Study: Build new Lincoln High on current WW site

The Walla Walla school, originally built in 1927, is in serious need of upgrades.


WALLA WALLA — A committee that has been studying the facility needs at Lincoln High School the past few months has concluded it is best to build a new school, but stay at the school’s current site.

Leaders of the Lincoln High School Community Facilities Study Committee presented their findings, which can be read here, to the Walla Walla School Board on Tuesday.

Co-chairs Max Carrera, who has less than two months left on the board, and Lincoln teacher Lori Finn presented an overview of the committee’s work. The group began meeting in February and will hold their last of five meetings June 19.

Lincoln High School, one of two in the district, is geared as a smaller alternative to Walla Walla High School. Lincoln serves about 150 students; many have struggled to thrive in a larger, more traditional school setting. Lincoln students are overwhelmingly low income, but have made academic gains through the years thanks to smaller class sizes, access to social services, and a more nurturing environment.

The school is located in a three-level brick building that was once an elementary school and built in 1927. The facility is in serious need of upgrades.

The Lincoln committee was called to answer whether the school should remain at it’s current location, and whether the old building should be remodeled or built new.

The presentation to the board included results of a survey given to Lincoln teachers and staff; about 18 responded.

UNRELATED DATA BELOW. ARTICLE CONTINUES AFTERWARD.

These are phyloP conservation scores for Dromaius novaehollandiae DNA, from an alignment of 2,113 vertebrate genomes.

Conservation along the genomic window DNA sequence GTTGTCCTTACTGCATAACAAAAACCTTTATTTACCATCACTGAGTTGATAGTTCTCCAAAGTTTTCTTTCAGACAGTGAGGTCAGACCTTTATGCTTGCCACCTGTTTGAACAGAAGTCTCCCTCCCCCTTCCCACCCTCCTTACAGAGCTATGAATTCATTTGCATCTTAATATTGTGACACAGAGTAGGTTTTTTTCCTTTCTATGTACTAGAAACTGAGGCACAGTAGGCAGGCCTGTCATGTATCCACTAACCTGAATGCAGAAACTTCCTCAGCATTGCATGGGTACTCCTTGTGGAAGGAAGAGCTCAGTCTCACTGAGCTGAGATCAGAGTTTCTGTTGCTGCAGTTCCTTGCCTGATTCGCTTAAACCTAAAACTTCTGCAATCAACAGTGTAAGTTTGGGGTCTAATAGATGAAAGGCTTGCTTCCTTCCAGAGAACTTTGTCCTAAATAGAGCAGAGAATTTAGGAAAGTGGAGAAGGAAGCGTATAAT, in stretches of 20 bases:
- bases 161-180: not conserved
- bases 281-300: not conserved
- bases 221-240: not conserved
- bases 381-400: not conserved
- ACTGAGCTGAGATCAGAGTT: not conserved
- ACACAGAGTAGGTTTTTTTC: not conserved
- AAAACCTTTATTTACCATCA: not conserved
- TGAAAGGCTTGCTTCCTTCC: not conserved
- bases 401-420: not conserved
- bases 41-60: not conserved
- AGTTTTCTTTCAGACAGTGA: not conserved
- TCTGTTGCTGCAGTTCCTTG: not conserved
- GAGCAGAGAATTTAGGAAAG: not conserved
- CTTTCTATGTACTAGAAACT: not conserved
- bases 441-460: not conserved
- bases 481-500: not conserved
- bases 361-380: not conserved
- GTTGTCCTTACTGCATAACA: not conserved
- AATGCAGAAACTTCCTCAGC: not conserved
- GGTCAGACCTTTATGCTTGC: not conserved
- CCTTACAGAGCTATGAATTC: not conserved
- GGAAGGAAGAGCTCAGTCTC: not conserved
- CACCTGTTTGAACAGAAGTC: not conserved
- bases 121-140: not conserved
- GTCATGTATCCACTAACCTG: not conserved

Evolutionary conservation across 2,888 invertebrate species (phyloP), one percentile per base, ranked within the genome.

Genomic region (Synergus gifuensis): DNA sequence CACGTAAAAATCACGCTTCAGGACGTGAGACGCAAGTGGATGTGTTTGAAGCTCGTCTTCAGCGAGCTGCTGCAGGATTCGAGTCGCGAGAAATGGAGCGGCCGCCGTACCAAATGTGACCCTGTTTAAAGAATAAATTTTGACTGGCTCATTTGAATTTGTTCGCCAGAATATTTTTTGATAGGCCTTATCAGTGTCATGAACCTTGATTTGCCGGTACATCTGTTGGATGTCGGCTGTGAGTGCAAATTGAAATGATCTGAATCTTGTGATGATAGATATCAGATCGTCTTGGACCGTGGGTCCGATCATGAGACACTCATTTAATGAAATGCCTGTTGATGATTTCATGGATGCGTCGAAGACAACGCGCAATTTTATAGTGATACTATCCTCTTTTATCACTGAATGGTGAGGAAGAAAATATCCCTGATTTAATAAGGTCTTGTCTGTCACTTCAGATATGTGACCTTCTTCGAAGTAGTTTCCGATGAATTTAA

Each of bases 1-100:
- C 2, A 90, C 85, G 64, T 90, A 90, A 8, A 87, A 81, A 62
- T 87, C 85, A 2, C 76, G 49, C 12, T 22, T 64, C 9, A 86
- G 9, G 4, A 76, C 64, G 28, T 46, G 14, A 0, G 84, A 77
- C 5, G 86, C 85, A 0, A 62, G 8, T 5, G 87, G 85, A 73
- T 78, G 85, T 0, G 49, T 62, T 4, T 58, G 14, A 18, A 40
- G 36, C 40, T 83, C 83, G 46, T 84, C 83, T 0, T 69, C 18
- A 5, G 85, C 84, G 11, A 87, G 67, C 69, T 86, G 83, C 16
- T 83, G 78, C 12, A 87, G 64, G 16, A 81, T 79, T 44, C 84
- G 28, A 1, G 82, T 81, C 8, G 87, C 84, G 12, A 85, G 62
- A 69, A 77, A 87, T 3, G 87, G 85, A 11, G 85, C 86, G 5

In the survey, almost all supported staying in the school’s current site, between Fourth and Third avenues just north of Chestnut Street. Staff were split, however, on whether to remodel or rebuild the facility.

Nine of the staff surveyed supported a new building, while eight supported remodeling. The priority, however, seemed to be on staying at the current location because of it’s access to social services.

“I would like to remain at the same site. But, new or modernize wouldn’t matter then. Large classrooms are important,” one staff member wrote.

One staff member said it was time to give Lincoln students a new facility.

“Lincoln needs to have everything new for once. When the building is built it should be like the other schools with new desks, technology, mounted projectors, everything brand new. Our kids deserve it. (so do the teachers)”

Lincoln was built in 1927 and designed by Henry Osterman, a prominent local architect of the era. Osterman also designed the Walla Walla County Courthouse, the former Carnegie Library, and Walla Walla Armory. His schools included Green Park, Sharpstein Elementary, and the original Prospect Point Elementary and Walla Walla High School buildings, which have since been demolished.

Lincoln is not currently on the National Register of Historic Places, although it could qualify, according to a report by NAS Architecture completed in January.

Finn said the group is recommending building new versus remodeling so that there will be no limitations with the design, and because it would ultimately cost less.

The group is also recommending the district establish an Alternative Learning Committee that will study the district’s alternative learning options consistently. Carrera and Finn pointed out that committee’s like the one they are currently leading have been organized in the past, and have drawn the same conclusions.

Board president Anne Golden said the board would let the recommendations and full report sink in before proceeding with implementing any of the proposals, such as seeking funding methods to build new.

Maria P. Gonzalez can be reached at or 526-8317.


scottyr 2 years, 5 months ago

I would think that the Lincoln School committee decision to rebuild is an act of laziness. Many of the Valley's now and former residents were educated in those historical buildings; (yep, I'm one of them). Can't say location or lack of modern surrounding got in the way.
Our historical link with architect Henry Ostermann needs to be preserved.
The Lincoln School committee needs to explore and redefine their mission in a way that enhances and preserves the Valley's legacy. No, we don't need a education facility with a Starbucks or Amazon motif.



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